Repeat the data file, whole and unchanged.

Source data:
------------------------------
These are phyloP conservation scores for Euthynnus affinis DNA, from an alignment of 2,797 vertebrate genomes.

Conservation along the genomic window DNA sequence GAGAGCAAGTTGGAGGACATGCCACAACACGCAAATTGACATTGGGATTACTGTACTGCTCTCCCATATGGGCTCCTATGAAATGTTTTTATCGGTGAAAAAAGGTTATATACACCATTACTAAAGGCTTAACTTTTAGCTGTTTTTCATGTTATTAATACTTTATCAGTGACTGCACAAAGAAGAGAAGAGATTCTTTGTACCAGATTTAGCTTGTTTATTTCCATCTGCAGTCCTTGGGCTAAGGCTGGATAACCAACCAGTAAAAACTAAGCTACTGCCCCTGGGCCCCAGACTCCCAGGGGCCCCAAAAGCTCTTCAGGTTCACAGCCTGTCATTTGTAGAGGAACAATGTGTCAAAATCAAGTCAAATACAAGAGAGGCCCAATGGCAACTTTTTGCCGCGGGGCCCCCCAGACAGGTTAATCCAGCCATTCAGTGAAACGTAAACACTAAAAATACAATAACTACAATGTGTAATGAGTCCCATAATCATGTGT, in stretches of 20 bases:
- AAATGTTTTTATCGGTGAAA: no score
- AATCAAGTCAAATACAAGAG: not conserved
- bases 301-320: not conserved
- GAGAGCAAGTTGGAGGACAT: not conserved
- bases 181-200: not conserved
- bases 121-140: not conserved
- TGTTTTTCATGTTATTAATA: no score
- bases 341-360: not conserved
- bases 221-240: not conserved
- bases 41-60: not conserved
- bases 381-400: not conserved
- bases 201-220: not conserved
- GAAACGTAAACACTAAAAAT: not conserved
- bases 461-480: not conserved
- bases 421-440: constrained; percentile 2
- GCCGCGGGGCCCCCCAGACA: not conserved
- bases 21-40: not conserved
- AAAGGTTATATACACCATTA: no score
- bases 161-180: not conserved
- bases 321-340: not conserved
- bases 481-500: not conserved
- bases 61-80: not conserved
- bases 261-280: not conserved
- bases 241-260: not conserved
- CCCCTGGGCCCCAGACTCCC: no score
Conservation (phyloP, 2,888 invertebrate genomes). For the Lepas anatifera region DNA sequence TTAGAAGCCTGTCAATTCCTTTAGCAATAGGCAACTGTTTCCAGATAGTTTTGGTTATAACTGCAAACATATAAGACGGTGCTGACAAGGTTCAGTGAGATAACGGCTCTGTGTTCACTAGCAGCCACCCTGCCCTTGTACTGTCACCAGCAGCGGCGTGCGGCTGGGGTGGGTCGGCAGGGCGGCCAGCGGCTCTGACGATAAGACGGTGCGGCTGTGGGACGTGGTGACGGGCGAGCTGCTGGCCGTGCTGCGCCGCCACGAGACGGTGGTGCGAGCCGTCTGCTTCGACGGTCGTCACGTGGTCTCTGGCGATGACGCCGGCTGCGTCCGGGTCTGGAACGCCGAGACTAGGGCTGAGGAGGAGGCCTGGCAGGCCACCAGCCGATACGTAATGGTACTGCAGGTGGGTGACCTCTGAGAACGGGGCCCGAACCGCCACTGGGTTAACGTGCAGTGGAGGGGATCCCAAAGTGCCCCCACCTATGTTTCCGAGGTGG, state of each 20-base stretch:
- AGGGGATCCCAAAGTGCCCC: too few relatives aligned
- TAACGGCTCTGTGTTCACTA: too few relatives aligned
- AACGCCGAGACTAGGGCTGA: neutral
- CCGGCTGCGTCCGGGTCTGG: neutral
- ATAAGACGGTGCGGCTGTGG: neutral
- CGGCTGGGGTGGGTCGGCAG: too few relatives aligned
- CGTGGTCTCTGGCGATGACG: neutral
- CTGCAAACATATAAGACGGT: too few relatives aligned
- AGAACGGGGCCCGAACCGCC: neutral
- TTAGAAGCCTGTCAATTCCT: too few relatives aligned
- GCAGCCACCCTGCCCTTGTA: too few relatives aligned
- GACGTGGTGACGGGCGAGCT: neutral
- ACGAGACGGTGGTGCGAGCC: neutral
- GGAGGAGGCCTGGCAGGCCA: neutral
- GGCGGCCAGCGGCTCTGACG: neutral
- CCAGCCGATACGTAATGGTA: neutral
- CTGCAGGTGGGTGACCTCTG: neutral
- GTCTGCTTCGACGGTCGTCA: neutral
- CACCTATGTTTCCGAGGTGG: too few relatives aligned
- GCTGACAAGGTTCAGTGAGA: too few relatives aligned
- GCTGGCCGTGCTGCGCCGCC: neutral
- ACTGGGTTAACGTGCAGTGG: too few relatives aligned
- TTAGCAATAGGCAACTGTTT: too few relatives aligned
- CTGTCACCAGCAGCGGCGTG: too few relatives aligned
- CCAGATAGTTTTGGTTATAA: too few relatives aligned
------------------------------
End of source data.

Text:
These are phyloP conservation scores for Euthynnus affinis DNA, from an alignment of 2,797 vertebrate genomes.

Conservation along the genomic window DNA sequence GAGAGCAAGTTGGAGGACATGCCACAACACGCAAATTGACATTGGGATTACTGTACTGCTCTCCCATATGGGCTCCTATGAAATGTTTTTATCGGTGAAAAAAGGTTATATACACCATTACTAAAGGCTTAACTTTTAGCTGTTTTTCATGTTATTAATACTTTATCAGTGACTGCACAAAGAAGAGAAGAGATTCTTTGTACCAGATTTAGCTTGTTTATTTCCATCTGCAGTCCTTGGGCTAAGGCTGGATAACCAACCAGTAAAAACTAAGCTACTGCCCCTGGGCCCCAGACTCCCAGGGGCCCCAAAAGCTCTTCAGGTTCACAGCCTGTCATTTGTAGAGGAACAATGTGTCAAAATCAAGTCAAATACAAGAGAGGCCCAATGGCAACTTTTTGCCGCGGGGCCCCCCAGACAGGTTAATCCAGCCATTCAGTGAAACGTAAACACTAAAAATACAATAACTACAATGTGTAATGAGTCCCATAATCATGTGT, in stretches of 20 bases:
- AAATGTTTTTATCGGTGAAA: no score
- AATCAAGTCAAATACAAGAG: not conserved
- bases 301-320: not conserved
- GAGAGCAAGTTGGAGGACAT: not conserved
- bases 181-200: not conserved
- bases 121-140: not conserved
- TGTTTTTCATGTTATTAATA: no score
- bases 341-360: not conserved
- bases 221-240: not conserved
- bases 41-60: not conserved
- bases 381-400: not conserved
- bases 201-220: not conserved
- GAAACGTAAACACTAAAAAT: not conserved
- bases 461-480: not conserved
- bases 421-440: constrained; percentile 2
- GCCGCGGGGCCCCCCAGACA: not conserved
- bases 21-40: not conserved
- AAAGGTTATATACACCATTA: no score
- bases 161-180: not conserved
- bases 321-340: not conserved
- bases 481-500: not conserved
- bases 61-80: not conserved
- bases 261-280: not conserved
- bases 241-260: not conserved
- CCCCTGGGCCCCAGACTCCC: no score
Conservation (phyloP, 2,888 invertebrate genomes). For the Lepas anatifera region DNA sequence TTAGAAGCCTGTCAATTCCTTTAGCAATAGGCAACTGTTTCCAGATAGTTTTGGTTATAACTGCAAACATATAAGACGGTGCTGACAAGGTTCAGTGAGATAACGGCTCTGTGTTCACTAGCAGCCACCCTGCCCTTGTACTGTCACCAGCAGCGGCGTGCGGCTGGGGTGGGTCGGCAGGGCGGCCAGCGGCTCTGACGATAAGACGGTGCGGCTGTGGGACGTGGTGACGGGCGAGCTGCTGGCCGTGCTGCGCCGCCACGAGACGGTGGTGCGAGCCGTCTGCTTCGACGGTCGTCACGTGGTCTCTGGCGATGACGCCGGCTGCGTCCGGGTCTGGAACGCCGAGACTAGGGCTGAGGAGGAGGCCTGGCAGGCCACCAGCCGATACGTAATGGTACTGCAGGTGGGTGACCTCTGAGAACGGGGCCCGAACCGCCACTGGGTTAACGTGCAGTGGAGGGGATCCCAAAGTGCCCCCACCTATGTTTCCGAGGTGG, state of each 20-base stretch:
- AGGGGATCCCAAAGTGCCCC: too few relatives aligned
- TAACGGCTCTGTGTTCACTA: too few relatives aligned
- AACGCCGAGACTAGGGCTGA: neutral
- CCGGCTGCGTCCGGGTCTGG: neutral
- ATAAGACGGTGCGGCTGTGG: neutral
- CGGCTGGGGTGGGTCGGCAG: too few relatives aligned
- CGTGGTCTCTGGCGATGACG: neutral
- CTGCAAACATATAAGACGGT: too few relatives aligned
- AGAACGGGGCCCGAACCGCC: neutral
- TTAGAAGCCTGTCAATTCCT: too few relatives aligned
- GCAGCCACCCTGCCCTTGTA: too few relatives aligned
- GACGTGGTGACGGGCGAGCT: neutral
- ACGAGACGGTGGTGCGAGCC: neutral
- GGAGGAGGCCTGGCAGGCCA: neutral
- GGCGGCCAGCGGCTCTGACG: neutral
- CCAGCCGATACGTAATGGTA: neutral
- CTGCAGGTGGGTGACCTCTG: neutral
- GTCTGCTTCGACGGTCGTCA: neutral
- CACCTATGTTTCCGAGGTGG: too few relatives aligned
- GCTGACAAGGTTCAGTGAGA: too few relatives aligned
- GCTGGCCGTGCTGCGCCGCC: neutral
- ACTGGGTTAACGTGCAGTGG: too few relatives aligned
- TTAGCAATAGGCAACTGTTT: too few relatives aligned
- CTGTCACCAGCAGCGGCGTG: too few relatives aligned
- CCAGATAGTTTTGGTTATAA: too few relatives aligned